Last week, I added just over 5,000 words to The Ghost Smuggler although I cut a few bits out as well so the total word count didn’t increase by quite that much. That’s a good writing week for me, very good if you consider how much running I’m doing at the moment.
Yesterday’s writing session was particularly good, thanks to a series of happy coincidences. I’m using my Chromebook for a lot of my writing at the moment, which means I’m working in Google Docs. Google Docs can’t handle a full 60,000+ word document so every few days I cut and paste what I’ve written into my main Word document and trim back the Google Docs file to the last couple of paragraphs.
That’s what I did on Sunday morning but for some reason (happy coincidence number one) I kept the whole chapter, rather than just the tail end. When I sat down to write, rather than just picking up where I’d left off like I normally do, I went back to the beginning of the chapter and started tweaking a few words here and there (happy coincidence number two).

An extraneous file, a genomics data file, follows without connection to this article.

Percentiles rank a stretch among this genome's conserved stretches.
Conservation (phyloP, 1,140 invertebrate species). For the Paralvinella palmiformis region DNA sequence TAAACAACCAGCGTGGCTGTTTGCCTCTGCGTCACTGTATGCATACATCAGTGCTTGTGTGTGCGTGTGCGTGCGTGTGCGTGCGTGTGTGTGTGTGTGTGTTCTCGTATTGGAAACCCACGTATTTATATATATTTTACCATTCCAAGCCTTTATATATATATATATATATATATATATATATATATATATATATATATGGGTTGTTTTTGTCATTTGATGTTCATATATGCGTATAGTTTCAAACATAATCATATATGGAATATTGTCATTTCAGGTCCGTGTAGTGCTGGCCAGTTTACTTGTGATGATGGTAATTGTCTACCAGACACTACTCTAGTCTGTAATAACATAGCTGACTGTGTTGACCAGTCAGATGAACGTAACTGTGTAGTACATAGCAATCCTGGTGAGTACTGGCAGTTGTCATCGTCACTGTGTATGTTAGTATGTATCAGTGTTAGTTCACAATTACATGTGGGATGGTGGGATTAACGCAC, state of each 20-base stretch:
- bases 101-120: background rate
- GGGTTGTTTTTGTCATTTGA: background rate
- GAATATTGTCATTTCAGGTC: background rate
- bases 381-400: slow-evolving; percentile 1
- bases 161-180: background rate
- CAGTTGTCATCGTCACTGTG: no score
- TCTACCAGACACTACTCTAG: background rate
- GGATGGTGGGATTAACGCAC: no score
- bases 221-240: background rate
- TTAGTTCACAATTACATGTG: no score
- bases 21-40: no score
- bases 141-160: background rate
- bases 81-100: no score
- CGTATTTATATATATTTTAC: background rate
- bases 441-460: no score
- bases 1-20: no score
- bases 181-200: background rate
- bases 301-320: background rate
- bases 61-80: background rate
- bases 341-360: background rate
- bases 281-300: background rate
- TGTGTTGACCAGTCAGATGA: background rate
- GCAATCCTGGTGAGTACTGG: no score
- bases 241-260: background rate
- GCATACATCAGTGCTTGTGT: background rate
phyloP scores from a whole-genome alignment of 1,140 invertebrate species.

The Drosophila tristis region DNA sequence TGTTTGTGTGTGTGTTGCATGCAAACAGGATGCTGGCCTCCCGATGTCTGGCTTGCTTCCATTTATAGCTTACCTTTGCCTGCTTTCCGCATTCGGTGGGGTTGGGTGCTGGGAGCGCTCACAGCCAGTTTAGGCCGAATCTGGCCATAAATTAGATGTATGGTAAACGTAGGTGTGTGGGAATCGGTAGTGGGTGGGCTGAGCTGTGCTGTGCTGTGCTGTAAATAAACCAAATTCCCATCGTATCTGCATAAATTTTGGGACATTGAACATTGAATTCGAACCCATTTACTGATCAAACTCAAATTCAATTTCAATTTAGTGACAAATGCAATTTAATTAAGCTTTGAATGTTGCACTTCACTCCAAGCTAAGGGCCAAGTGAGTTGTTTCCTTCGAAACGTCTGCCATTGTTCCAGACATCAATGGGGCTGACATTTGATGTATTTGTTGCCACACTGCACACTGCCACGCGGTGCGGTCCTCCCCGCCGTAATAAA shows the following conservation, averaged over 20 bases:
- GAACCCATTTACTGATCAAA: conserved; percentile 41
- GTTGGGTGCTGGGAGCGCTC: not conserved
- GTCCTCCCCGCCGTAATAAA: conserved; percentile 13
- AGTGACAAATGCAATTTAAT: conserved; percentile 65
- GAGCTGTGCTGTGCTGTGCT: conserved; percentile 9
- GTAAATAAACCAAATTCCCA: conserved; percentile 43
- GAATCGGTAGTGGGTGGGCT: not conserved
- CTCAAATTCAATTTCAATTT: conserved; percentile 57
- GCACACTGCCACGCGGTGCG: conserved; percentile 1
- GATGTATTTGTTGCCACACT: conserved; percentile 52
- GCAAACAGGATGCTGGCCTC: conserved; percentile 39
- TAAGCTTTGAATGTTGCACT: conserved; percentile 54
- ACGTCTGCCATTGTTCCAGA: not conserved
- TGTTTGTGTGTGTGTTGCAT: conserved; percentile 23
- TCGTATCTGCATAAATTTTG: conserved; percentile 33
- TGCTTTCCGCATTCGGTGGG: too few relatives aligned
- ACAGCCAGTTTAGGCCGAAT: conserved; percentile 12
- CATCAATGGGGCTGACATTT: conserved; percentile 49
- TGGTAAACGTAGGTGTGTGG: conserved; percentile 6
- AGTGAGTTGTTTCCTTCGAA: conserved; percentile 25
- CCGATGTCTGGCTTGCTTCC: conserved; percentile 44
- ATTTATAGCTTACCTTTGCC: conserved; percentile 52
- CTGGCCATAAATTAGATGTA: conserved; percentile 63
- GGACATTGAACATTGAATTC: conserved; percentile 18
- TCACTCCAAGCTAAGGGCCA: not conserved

A few pages into this particular chapter there’s a transition point where the story moves from conversation to action. When I hit that transition, rather than just tweaking a sentence or two, I started writing (happy coincidence number three). And then I continued to write. In the end I spent well over an hour on that transition point and ended up with a much better scene.
I’ve been wrestling with how to communicate my antagonist’s plans and explain what’s going on without creating big infodumps and, as it turns out, that scene was exactly what I needed at that point. It’s unlocked the plot and clarified some things in my own mind, enables two of my main characters (Kaei and Aniz) to start piecing together what’s going on and added a bit of depth to some of the minor characters that reappear a few chapters later. It also lets me kill some very dull exposition that I was never very happy with.
The weird thing is, I hadn’t planned to write that scene, or even go back and edit the chapter. I was just going to carry on where I’d left off. If I had, that chapter would be a lot weaker and I’d still be wrestling with how to reveal what’s going on without resorting to infodumps and “maid and butler” dialogue.
It’s funny how things work out sometimes.[It’s Funny How Things Work Out Sometimes by Philip Harris first appeared on Solitary Mindset on 29 July 2013]